Why is this useful? Scientists can investigate ways to make weather forecasts more accurate during specific situations. There is a high resolution WRF model run over Utah, and you can get the data from the National Weather Service. You can get the WRF forecast for Utah here: The trick is interpreting all this data. That's why meteorologist have jobs.

For my research the the University of Utah, I'll be using WRF to better understand the dreaded inversions and cold air pools that cause unhealthy air quality in the winters. Inversions are not accurately modeled in large scale models like the GFS or NAM. Hopefully with the WRF we'll learn how to better forecast these events.

And this is Warf, who joined us for our WRF lectures...

Sunday, July 20, 2014

Tail Wind

On my way to the WRF Training Workshop in Boulder Colorado. WRF is the Weather Research and Forecast Model used by scientists and meteorologist for weather related research, mesoscale weather forecasting, and developing weather models. Looks like we'll have a tail wind heading to Denver.

Update: Our flight was a short one. We left a half hour late and arrived in Denver on-time. We were only at cruising altitude (31,000 ft) for less than 15 minutes and then we were making our approach to Denver.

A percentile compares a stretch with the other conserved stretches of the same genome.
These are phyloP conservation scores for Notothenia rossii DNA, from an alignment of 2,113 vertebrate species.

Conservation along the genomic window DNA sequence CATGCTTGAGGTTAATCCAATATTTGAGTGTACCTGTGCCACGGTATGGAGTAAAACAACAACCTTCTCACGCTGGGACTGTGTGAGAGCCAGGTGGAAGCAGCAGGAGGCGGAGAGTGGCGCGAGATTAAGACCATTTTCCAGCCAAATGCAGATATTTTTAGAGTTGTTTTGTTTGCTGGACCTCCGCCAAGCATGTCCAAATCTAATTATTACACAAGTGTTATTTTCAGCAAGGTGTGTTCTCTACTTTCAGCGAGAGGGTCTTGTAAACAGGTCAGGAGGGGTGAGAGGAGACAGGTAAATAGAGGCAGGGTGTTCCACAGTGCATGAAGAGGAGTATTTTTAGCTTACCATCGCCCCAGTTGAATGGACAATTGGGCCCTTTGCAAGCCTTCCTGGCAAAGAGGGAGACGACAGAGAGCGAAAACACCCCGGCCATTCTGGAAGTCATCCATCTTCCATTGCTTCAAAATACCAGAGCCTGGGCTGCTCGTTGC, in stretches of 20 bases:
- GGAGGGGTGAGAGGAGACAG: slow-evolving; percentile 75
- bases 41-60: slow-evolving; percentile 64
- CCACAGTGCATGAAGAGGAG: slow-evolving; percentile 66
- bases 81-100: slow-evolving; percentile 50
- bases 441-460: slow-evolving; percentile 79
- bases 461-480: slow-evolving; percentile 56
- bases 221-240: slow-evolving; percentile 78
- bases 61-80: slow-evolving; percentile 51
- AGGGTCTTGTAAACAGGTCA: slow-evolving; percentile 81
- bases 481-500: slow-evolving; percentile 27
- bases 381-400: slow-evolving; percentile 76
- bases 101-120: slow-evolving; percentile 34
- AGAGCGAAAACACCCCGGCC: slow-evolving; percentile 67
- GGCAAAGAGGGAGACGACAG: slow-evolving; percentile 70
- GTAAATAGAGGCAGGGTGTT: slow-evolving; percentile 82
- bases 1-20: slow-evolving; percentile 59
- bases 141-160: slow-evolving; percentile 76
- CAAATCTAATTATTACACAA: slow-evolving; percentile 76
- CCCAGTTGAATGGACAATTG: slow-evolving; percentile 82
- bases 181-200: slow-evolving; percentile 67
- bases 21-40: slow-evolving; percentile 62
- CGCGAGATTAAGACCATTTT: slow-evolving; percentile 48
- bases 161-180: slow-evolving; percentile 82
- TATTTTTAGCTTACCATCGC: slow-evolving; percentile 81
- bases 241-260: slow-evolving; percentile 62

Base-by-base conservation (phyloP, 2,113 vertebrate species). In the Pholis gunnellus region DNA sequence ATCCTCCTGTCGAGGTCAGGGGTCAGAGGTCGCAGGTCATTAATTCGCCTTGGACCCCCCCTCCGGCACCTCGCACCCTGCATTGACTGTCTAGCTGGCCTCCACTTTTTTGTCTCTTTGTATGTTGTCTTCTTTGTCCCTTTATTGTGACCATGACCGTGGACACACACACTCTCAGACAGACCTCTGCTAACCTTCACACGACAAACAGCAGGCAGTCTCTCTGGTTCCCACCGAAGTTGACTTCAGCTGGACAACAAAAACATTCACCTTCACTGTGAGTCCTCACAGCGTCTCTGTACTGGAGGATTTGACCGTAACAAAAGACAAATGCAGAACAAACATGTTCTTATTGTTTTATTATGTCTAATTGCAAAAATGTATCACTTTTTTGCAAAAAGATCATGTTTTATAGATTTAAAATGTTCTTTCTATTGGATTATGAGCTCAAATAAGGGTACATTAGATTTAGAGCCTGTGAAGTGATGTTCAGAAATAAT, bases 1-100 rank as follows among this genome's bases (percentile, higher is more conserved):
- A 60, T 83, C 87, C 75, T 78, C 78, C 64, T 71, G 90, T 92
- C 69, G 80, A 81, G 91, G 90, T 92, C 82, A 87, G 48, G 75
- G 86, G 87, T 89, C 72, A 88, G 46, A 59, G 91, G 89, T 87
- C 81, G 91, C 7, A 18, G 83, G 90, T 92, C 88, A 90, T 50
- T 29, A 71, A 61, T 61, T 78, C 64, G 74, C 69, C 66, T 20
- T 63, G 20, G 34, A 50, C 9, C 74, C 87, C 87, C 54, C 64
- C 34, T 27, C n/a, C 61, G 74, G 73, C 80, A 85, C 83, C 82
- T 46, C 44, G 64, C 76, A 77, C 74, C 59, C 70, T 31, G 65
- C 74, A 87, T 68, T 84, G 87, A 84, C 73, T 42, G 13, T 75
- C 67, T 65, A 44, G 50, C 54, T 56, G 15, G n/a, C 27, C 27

Stable layer with stratus clouds and an overshooting top of a cumulus cloud. 

Convection caused a bit of turbulence.

Saturday, July 19, 2014


I've seen a few friends from across the country sharing pictures of pretty orange sunsets the last two days. The reason for these orange sunsets is all the smoke in the air. It's even hard to see the mountains. 
University of Utah, WBB building looking West to downtown Salt Lake City.

The Aqua and Terra satellites show hot spots and smoke in Washington and Oregon.

The map below shows the location of fires and smoke across the country.

We've had strong westerly winds that are responsible for transporting all the smoke. Today's 700 mb mesoanlysis shows these winds. 
And speaking of fires, there was a field fire in Spanish Fork today...

Monday, July 14, 2014

Hottest Day -- So Far

Today was a hot one. Spanish Fork maxed out at 103 F this afternoon! That is the hottest day of the far. Below show the max temperatures for Utah County.

Salt Lake County experienced similar temperatures, and some dust. Thunderstorms in northern Utah are causing gusty winds as fast as 50 mph. The strong winds are blowing quite a bit of dust into the Salt Lake Valley. In the radar image below you can see the outflow boundary...

The airport is probably having a great day. For all you airplane nerds out there, you can listen to airtraffic control here: Plus, you can watch planes land in Salt Lake International here:

Below shows the MesoWest observations at the airport at the time of the gust front blew past the airport...